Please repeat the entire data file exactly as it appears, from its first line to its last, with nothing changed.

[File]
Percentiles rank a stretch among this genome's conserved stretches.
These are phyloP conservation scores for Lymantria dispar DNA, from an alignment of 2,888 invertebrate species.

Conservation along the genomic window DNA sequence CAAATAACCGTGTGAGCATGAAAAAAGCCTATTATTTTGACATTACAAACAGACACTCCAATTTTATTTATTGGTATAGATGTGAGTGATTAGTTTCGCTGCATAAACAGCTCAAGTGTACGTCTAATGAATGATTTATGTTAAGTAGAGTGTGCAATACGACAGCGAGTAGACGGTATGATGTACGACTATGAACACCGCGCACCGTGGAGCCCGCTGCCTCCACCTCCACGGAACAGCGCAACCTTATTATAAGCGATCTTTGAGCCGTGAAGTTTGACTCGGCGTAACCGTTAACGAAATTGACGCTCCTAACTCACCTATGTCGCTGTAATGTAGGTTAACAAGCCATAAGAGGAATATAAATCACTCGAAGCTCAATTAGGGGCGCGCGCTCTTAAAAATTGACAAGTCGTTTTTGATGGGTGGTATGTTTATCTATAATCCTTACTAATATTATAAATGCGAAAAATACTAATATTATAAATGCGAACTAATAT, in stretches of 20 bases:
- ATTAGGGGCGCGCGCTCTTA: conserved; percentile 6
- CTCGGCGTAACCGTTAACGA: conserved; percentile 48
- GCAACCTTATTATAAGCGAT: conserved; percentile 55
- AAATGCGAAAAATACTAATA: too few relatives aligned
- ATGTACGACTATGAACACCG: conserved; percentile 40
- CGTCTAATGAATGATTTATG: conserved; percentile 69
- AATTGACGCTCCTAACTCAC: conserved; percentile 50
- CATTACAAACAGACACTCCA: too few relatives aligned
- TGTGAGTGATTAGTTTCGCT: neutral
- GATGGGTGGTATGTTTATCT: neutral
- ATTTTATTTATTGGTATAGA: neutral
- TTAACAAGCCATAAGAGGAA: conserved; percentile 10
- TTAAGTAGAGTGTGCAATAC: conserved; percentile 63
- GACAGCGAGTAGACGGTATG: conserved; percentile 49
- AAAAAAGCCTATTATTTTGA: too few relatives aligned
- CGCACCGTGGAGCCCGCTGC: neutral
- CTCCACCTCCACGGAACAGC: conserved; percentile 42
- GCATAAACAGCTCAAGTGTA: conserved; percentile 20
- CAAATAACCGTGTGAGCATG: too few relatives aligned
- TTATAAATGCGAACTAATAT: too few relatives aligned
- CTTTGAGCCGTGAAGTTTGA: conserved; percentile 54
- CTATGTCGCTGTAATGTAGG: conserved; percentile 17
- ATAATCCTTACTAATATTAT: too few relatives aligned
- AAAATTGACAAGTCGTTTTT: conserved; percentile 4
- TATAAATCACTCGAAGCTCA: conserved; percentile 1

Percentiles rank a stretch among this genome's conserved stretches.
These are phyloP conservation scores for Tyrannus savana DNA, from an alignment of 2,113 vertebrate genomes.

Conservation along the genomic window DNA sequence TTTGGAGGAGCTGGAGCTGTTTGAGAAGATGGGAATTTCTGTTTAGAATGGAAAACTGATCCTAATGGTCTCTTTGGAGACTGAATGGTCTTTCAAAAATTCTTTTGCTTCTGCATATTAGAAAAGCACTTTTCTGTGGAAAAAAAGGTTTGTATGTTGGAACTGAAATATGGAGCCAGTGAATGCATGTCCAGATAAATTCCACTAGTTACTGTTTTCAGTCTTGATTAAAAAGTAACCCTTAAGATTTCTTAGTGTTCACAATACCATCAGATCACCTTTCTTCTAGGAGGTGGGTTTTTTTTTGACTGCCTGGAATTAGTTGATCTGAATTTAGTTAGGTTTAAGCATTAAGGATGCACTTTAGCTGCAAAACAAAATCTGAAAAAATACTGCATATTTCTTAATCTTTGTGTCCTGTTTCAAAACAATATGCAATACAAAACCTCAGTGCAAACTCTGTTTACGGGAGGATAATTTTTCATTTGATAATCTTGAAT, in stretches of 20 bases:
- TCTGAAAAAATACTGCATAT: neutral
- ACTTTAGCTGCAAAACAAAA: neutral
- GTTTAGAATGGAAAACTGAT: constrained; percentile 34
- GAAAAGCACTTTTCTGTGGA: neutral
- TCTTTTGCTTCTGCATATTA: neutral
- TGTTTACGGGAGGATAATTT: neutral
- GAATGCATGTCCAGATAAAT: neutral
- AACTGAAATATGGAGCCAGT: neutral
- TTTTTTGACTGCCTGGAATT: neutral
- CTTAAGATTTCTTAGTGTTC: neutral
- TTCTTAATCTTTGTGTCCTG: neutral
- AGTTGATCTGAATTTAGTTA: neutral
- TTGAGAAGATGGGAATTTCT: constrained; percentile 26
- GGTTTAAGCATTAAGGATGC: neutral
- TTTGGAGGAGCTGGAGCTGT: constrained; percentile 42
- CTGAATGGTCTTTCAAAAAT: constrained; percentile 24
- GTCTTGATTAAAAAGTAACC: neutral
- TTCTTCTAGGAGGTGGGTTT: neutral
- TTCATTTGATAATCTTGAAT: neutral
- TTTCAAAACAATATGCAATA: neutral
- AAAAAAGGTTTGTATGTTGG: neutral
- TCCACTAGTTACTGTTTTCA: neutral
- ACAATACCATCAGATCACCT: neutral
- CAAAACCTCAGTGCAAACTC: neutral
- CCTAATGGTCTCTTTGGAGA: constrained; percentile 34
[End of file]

Percentiles rank a stretch among this genome's conserved stretches.
These are phyloP conservation scores for Lymantria dispar DNA, from an alignment of 2,888 invertebrate species.

Conservation along the genomic window DNA sequence CAAATAACCGTGTGAGCATGAAAAAAGCCTATTATTTTGACATTACAAACAGACACTCCAATTTTATTTATTGGTATAGATGTGAGTGATTAGTTTCGCTGCATAAACAGCTCAAGTGTACGTCTAATGAATGATTTATGTTAAGTAGAGTGTGCAATACGACAGCGAGTAGACGGTATGATGTACGACTATGAACACCGCGCACCGTGGAGCCCGCTGCCTCCACCTCCACGGAACAGCGCAACCTTATTATAAGCGATCTTTGAGCCGTGAAGTTTGACTCGGCGTAACCGTTAACGAAATTGACGCTCCTAACTCACCTATGTCGCTGTAATGTAGGTTAACAAGCCATAAGAGGAATATAAATCACTCGAAGCTCAATTAGGGGCGCGCGCTCTTAAAAATTGACAAGTCGTTTTTGATGGGTGGTATGTTTATCTATAATCCTTACTAATATTATAAATGCGAAAAATACTAATATTATAAATGCGAACTAATAT, in stretches of 20 bases:
- ATTAGGGGCGCGCGCTCTTA: conserved; percentile 6
- CTCGGCGTAACCGTTAACGA: conserved; percentile 48
- GCAACCTTATTATAAGCGAT: conserved; percentile 55
- AAATGCGAAAAATACTAATA: too few relatives aligned
- ATGTACGACTATGAACACCG: conserved; percentile 40
- CGTCTAATGAATGATTTATG: conserved; percentile 69
- AATTGACGCTCCTAACTCAC: conserved; percentile 50
- CATTACAAACAGACACTCCA: too few relatives aligned
- TGTGAGTGATTAGTTTCGCT: neutral
- GATGGGTGGTATGTTTATCT: neutral
- ATTTTATTTATTGGTATAGA: neutral
- TTAACAAGCCATAAGAGGAA: conserved; percentile 10
- TTAAGTAGAGTGTGCAATAC: conserved; percentile 63
- GACAGCGAGTAGACGGTATG: conserved; percentile 49
- AAAAAAGCCTATTATTTTGA: too few relatives aligned
- CGCACCGTGGAGCCCGCTGC: neutral
- CTCCACCTCCACGGAACAGC: conserved; percentile 42
- GCATAAACAGCTCAAGTGTA: conserved; percentile 20
- CAAATAACCGTGTGAGCATG: too few relatives aligned
- TTATAAATGCGAACTAATAT: too few relatives aligned
- CTTTGAGCCGTGAAGTTTGA: conserved; percentile 54
- CTATGTCGCTGTAATGTAGG: conserved; percentile 17
- ATAATCCTTACTAATATTAT: too few relatives aligned
- AAAATTGACAAGTCGTTTTT: conserved; percentile 4
- TATAAATCACTCGAAGCTCA: conserved; percentile 1

Percentiles rank a stretch among this genome's conserved stretches.
These are phyloP conservation scores for Tyrannus savana DNA, from an alignment of 2,113 vertebrate genomes.

Conservation along the genomic window DNA sequence TTTGGAGGAGCTGGAGCTGTTTGAGAAGATGGGAATTTCTGTTTAGAATGGAAAACTGATCCTAATGGTCTCTTTGGAGACTGAATGGTCTTTCAAAAATTCTTTTGCTTCTGCATATTAGAAAAGCACTTTTCTGTGGAAAAAAAGGTTTGTATGTTGGAACTGAAATATGGAGCCAGTGAATGCATGTCCAGATAAATTCCACTAGTTACTGTTTTCAGTCTTGATTAAAAAGTAACCCTTAAGATTTCTTAGTGTTCACAATACCATCAGATCACCTTTCTTCTAGGAGGTGGGTTTTTTTTTGACTGCCTGGAATTAGTTGATCTGAATTTAGTTAGGTTTAAGCATTAAGGATGCACTTTAGCTGCAAAACAAAATCTGAAAAAATACTGCATATTTCTTAATCTTTGTGTCCTGTTTCAAAACAATATGCAATACAAAACCTCAGTGCAAACTCTGTTTACGGGAGGATAATTTTTCATTTGATAATCTTGAAT, in stretches of 20 bases:
- TCTGAAAAAATACTGCATAT: neutral
- ACTTTAGCTGCAAAACAAAA: neutral
- GTTTAGAATGGAAAACTGAT: constrained; percentile 34
- GAAAAGCACTTTTCTGTGGA: neutral
- TCTTTTGCTTCTGCATATTA: neutral
- TGTTTACGGGAGGATAATTT: neutral
- GAATGCATGTCCAGATAAAT: neutral
- AACTGAAATATGGAGCCAGT: neutral
- TTTTTTGACTGCCTGGAATT: neutral
- CTTAAGATTTCTTAGTGTTC: neutral
- TTCTTAATCTTTGTGTCCTG: neutral
- AGTTGATCTGAATTTAGTTA: neutral
- TTGAGAAGATGGGAATTTCT: constrained; percentile 26
- GGTTTAAGCATTAAGGATGC: neutral
- TTTGGAGGAGCTGGAGCTGT: constrained; percentile 42
- CTGAATGGTCTTTCAAAAAT: constrained; percentile 24
- GTCTTGATTAAAAAGTAACC: neutral
- TTCTTCTAGGAGGTGGGTTT: neutral
- TTCATTTGATAATCTTGAAT: neutral
- TTTCAAAACAATATGCAATA: neutral
- AAAAAAGGTTTGTATGTTGG: neutral
- TCCACTAGTTACTGTTTTCA: neutral
- ACAATACCATCAGATCACCT: neutral
- CAAAACCTCAGTGCAAACTC: neutral
- CCTAATGGTCTCTTTGGAGA: constrained; percentile 34